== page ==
States may vary. I really don't know but in my state the Register of Deeds is a distinct entity from the assessor's office.

Agree...a title report should be provided.

I took a call yesterday where a title-person was having a fit over a deed with a metes and bounds description. Our tax description uses plat-type callouts because it is a platted subdivision...looked correct to me. At some point in the title chain the legal description for that lot was switched from platted reference to metes and bounds. She eventually realized who had more work to do on the problem (hint: not me).
 

Carnivore

Elite Member
Supporting Member
Joined
Jan 15, 2002
Professional Status
Certified Residential Appraiser
State
North Carolina
Jgrant and Mr Rex, you are both correct in your statements, sort of

Legal Description is just that a legal description. It may include items that are important to your appraisal/valuation problem. Even then a deed w/legal description may or may not reveal encroachments. County Plats may or may not reveal encroachments.

Title report is an entirely different animal In our zoo we don't take care of

So is a Survey - Surveys reveal all kinds of issues that you see may not see in a common legal description of mete & Bounds.

The Lenders in there infinite wisdom fueled by there Fast & Cheap business model are the ones who did away with survey's, termite reports, well water testing AND are you ready for this; they did away with Full Title Searches also. They let the Lawyers go back to the last transaction. BUT Lawyers are smarter than we are, they covered their rear ends by stating the limits of their title search.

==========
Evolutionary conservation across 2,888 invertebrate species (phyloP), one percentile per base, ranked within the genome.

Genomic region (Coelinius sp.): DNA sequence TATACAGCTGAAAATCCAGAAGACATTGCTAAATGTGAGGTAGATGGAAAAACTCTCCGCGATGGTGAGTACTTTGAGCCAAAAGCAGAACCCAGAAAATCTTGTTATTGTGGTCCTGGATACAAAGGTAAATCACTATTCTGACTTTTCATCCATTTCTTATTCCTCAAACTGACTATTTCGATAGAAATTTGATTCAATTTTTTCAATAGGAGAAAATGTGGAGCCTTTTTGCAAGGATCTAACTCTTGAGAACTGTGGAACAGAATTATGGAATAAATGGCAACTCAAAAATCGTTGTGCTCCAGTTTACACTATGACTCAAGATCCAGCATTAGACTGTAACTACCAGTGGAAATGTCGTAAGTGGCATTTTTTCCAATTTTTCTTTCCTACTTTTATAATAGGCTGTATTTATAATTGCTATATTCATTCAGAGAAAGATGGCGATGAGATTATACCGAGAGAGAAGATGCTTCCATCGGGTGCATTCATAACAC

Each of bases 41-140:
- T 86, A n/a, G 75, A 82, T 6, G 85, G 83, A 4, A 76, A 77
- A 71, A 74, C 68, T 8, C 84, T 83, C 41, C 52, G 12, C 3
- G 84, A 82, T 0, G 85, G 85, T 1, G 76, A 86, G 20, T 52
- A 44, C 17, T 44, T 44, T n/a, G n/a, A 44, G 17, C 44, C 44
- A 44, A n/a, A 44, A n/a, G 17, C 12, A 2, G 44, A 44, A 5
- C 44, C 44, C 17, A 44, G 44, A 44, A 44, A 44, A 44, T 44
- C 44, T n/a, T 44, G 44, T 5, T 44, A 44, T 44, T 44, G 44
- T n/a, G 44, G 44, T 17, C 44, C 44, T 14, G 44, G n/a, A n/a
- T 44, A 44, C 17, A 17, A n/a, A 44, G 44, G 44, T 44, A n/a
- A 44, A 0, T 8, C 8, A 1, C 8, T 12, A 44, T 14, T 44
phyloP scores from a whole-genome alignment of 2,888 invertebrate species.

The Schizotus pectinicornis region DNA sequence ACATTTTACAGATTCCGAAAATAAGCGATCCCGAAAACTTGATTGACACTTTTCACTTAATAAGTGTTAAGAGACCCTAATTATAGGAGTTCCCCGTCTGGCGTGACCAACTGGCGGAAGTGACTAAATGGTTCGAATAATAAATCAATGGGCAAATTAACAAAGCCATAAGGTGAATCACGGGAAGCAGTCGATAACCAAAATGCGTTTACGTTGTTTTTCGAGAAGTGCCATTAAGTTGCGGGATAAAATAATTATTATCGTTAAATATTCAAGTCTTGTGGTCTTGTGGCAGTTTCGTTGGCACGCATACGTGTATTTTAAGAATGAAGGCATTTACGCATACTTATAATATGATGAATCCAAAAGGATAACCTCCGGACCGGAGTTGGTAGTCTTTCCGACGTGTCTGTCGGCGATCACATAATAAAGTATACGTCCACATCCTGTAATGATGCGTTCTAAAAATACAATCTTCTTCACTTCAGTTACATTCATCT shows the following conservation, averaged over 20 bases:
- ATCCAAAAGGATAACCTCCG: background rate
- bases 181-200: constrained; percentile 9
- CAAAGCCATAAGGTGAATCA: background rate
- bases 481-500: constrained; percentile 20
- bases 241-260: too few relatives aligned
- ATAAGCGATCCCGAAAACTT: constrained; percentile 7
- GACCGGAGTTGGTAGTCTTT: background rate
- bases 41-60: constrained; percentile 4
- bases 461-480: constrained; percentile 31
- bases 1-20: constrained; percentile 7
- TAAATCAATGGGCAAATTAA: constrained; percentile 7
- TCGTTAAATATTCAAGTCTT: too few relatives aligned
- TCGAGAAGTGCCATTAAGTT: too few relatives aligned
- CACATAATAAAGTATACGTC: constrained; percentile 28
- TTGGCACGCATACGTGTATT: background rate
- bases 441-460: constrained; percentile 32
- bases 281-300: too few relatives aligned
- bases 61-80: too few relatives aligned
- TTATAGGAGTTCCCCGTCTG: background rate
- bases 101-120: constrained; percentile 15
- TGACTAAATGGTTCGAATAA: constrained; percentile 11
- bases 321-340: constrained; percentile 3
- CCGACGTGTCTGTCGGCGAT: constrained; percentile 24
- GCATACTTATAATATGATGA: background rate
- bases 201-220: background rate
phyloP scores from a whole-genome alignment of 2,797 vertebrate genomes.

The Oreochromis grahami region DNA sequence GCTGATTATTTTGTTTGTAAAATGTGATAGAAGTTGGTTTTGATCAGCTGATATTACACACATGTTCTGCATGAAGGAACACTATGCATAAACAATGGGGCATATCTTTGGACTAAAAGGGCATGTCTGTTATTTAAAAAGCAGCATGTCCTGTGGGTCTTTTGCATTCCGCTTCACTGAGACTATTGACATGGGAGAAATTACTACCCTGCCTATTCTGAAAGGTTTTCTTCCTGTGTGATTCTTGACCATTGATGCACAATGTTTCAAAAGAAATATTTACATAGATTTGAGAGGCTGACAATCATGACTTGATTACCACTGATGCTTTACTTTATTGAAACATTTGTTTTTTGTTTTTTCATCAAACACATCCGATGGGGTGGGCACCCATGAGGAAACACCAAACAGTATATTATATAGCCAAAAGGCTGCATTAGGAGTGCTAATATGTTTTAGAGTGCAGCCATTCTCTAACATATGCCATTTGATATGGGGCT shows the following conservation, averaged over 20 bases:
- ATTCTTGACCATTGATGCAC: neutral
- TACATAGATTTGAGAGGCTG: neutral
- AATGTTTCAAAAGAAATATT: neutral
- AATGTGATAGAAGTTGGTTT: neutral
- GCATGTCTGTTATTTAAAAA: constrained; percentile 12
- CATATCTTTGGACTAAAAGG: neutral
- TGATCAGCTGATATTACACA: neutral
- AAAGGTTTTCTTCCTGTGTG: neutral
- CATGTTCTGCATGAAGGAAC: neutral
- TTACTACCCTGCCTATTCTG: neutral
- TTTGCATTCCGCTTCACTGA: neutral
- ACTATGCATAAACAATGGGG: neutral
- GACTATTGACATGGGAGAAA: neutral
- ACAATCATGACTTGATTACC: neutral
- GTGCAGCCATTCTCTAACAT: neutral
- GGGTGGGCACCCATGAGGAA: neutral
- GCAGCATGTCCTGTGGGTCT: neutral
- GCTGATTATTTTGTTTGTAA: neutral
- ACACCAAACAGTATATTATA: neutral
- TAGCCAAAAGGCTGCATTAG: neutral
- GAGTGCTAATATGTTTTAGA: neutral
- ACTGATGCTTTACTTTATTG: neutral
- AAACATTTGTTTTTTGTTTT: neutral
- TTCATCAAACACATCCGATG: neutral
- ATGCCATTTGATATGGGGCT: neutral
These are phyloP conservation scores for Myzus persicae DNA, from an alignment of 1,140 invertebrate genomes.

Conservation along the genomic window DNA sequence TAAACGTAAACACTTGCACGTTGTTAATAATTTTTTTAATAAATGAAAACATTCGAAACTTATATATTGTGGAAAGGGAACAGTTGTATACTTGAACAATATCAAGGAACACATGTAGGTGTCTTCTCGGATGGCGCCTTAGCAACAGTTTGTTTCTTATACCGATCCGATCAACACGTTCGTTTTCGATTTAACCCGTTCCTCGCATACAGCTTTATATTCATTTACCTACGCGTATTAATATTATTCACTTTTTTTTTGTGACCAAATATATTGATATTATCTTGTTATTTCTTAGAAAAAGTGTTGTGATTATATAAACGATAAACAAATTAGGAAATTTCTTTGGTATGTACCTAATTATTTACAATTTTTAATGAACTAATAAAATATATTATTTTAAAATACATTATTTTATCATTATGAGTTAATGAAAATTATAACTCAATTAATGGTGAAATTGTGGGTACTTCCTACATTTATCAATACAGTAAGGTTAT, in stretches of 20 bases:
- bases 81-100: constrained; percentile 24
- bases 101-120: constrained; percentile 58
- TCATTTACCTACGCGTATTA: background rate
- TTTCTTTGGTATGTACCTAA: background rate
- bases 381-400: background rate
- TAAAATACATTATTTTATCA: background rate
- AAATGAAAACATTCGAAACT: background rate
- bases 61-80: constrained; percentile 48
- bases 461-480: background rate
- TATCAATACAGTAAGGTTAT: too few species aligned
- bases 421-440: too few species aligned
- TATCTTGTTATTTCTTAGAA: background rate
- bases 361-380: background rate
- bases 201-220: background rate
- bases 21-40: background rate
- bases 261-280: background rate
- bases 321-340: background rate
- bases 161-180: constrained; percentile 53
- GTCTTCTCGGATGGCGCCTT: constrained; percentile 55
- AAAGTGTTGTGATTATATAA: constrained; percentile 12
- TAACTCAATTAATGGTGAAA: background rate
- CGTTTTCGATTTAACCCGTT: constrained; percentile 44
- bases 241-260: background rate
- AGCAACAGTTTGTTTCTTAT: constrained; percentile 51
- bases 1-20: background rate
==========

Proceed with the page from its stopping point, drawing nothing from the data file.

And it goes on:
Carnivore

Elite Member
Supporting Member
Joined
Jan 15, 2002
Professional Status
Certified Residential Appraiser
State
North Carolina
This is crazy chit. Someone earlier in another thread mentioned that the AMC Phone Monley wanted the appraiser to Pay for the HOA/Condo Doc's...something like $200 bucks... In other words float them a $200 interest fee loan. Now they want a Title Report. Do you know how much that cost...

$200 Condo Doc
$200 Title Search
$150 for a Survey
$35 Flood Cert

Whats Next? Termite Report?

They are playing you...Don't be a fool!

If you want to play there game then do this:

$200 Condo Doc + $100 your fee = $300 bucks they owe you
$200 Title Searach _ $100 your fee - $300
etc
etc
 

CANative

Elite Member
Joined
Jun 18, 2003
Professional Status
Certified Residential Appraiser
State
California
FHA and the GSEs REQUIRE the full legal description. It's $5 per using CoreLogic. More if I go to the County PLUS the time it takes to go there and come back and usually it is more than 40 miles.

I hound each and every client/AMC to provide the prelim which contains the legal. 7 out of 10 times I get it. They're now starting to just making it available as part of the downloads. Those who don't are fly-by-nights and the really big bank (Stage and America's bank) that don't provide it because they don't want to pay for title services before knowing the value is going to work. ****hats.

It saves me at least $500 per year or more.